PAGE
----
Levers are used to lift a weight or mass that would be too heavy to lift without a lot of force. The lever is one of the oldest Physics ideas that is still used today. Levers were used in Egypt to assist the Egyptians in erecting large obelisks. Levers reduce the amount of force that must be put into moving an object by increasing the distance, or achieve the opposite by reducing the distance and increasing the force.
There are three different types of levers that exist whose methods of input and output vary.
The First-Class Lever is the most easily recognizable of the three. The most common, everyday example of a First-Class Lever is a see-saw. Scissors and pliers are also common examples of a First-Class Levers.A lever has many parts lever arm, fulcrum, effort and load. the fulcrum is where the lever pivots. A class 1 lever has the fulcrum in between the load and the effort.
Class Two Levers are a bit different than Class One Levers. The fulcrum is on the far side and the effort that you exert is on the near side, meaning the load is in the middle. A bottle opener is a common example. You place the opener under the bottlecap (this is the fulcrum, or pivot point) and pull up, thus lifting off the load (the bottlecap). Note that you can push down on a Class Two Lever to achieve similar results. Staplers and nail clippers are common Class Two Levers that operate when pushed down upon.
Class Three Levers are very similar to Class Two Levers, but the placement of the effort and load are switched. The fulcrum is still on the outside, but the load is on the other side, meaning that the effort is now in the middle. A baseball bat is a common example. The fulcrum would be your body, because your arms and the bat (they're connected in this example so we can treat them as one) pivot around it. The effort is exerted by your hands in an effort to move the load (the baseball) that is on the end of the lever (bat). A fishing rod, tweezers and tongs are all common examples of a class three lever.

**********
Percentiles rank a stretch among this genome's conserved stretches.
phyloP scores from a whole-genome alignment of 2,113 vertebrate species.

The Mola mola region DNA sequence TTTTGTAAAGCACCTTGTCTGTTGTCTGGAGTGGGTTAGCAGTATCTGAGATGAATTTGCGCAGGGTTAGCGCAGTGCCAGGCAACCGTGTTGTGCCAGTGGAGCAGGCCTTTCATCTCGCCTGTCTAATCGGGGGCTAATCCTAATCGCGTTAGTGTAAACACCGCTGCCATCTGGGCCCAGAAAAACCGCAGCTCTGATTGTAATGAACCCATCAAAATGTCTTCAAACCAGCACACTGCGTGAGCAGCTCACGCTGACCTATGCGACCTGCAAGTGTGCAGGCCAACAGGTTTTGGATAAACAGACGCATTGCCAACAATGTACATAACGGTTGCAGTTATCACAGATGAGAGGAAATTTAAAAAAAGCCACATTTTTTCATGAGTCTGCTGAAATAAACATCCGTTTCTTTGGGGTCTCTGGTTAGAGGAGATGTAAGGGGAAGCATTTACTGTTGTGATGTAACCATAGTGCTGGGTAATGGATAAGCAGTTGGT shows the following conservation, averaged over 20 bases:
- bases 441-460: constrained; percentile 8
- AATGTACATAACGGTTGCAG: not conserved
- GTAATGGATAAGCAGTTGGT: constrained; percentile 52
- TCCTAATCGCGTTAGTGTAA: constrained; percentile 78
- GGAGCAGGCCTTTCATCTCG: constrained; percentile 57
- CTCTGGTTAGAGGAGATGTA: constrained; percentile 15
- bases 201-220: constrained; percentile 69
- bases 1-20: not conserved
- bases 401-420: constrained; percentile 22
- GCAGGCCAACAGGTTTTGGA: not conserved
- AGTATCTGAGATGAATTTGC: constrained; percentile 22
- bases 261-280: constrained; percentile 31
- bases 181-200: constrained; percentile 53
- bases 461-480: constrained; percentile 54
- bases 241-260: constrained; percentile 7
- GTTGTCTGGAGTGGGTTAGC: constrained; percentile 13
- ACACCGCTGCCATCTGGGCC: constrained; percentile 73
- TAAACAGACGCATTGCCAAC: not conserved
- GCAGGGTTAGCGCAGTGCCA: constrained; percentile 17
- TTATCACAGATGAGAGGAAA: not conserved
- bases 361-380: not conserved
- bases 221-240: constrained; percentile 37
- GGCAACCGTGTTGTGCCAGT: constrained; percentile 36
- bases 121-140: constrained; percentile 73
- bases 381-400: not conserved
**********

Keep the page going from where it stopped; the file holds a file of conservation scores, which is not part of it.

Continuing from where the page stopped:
How To RememberEdit
A helpful way of remembering the classes of levers is with the mnemonic flex. f represents the fulcrum, l represents the load, and e represents the effort. The order of the letters in flex reminds you which part of the lever is between the other two. So the first letter, f, tells us that the fulcrum is between the load and effort in the first-class lever. The second letter, l, tells us that the load is between the effort and the fulcrum for the second-class lever. Finally, the third letter, e, tells us that the effort is between the load and fulcrum in the third-class lever.
Today, the role of large levers has been taken over by hydraulics and motors. Rather than finding the manpower to apply great force to one side of a lever in order to slowly lift, it is easier to use motors and pistons. Modern day solutions have the capabilities to lift a load straight up, which means that all of the effort that is put in lifts the weight higher up. The effort put into levers moved the load diagonally (up and towards the fulcrum), meaning that more effort had to be put in in order to raise the load the same height. However, as shown above, many everyday aiding objects are levers. In fact, parts of our bodies act as levers constantly (ie, bicep curls). Although levers have been surpassed for large projects, it seems that for the common person le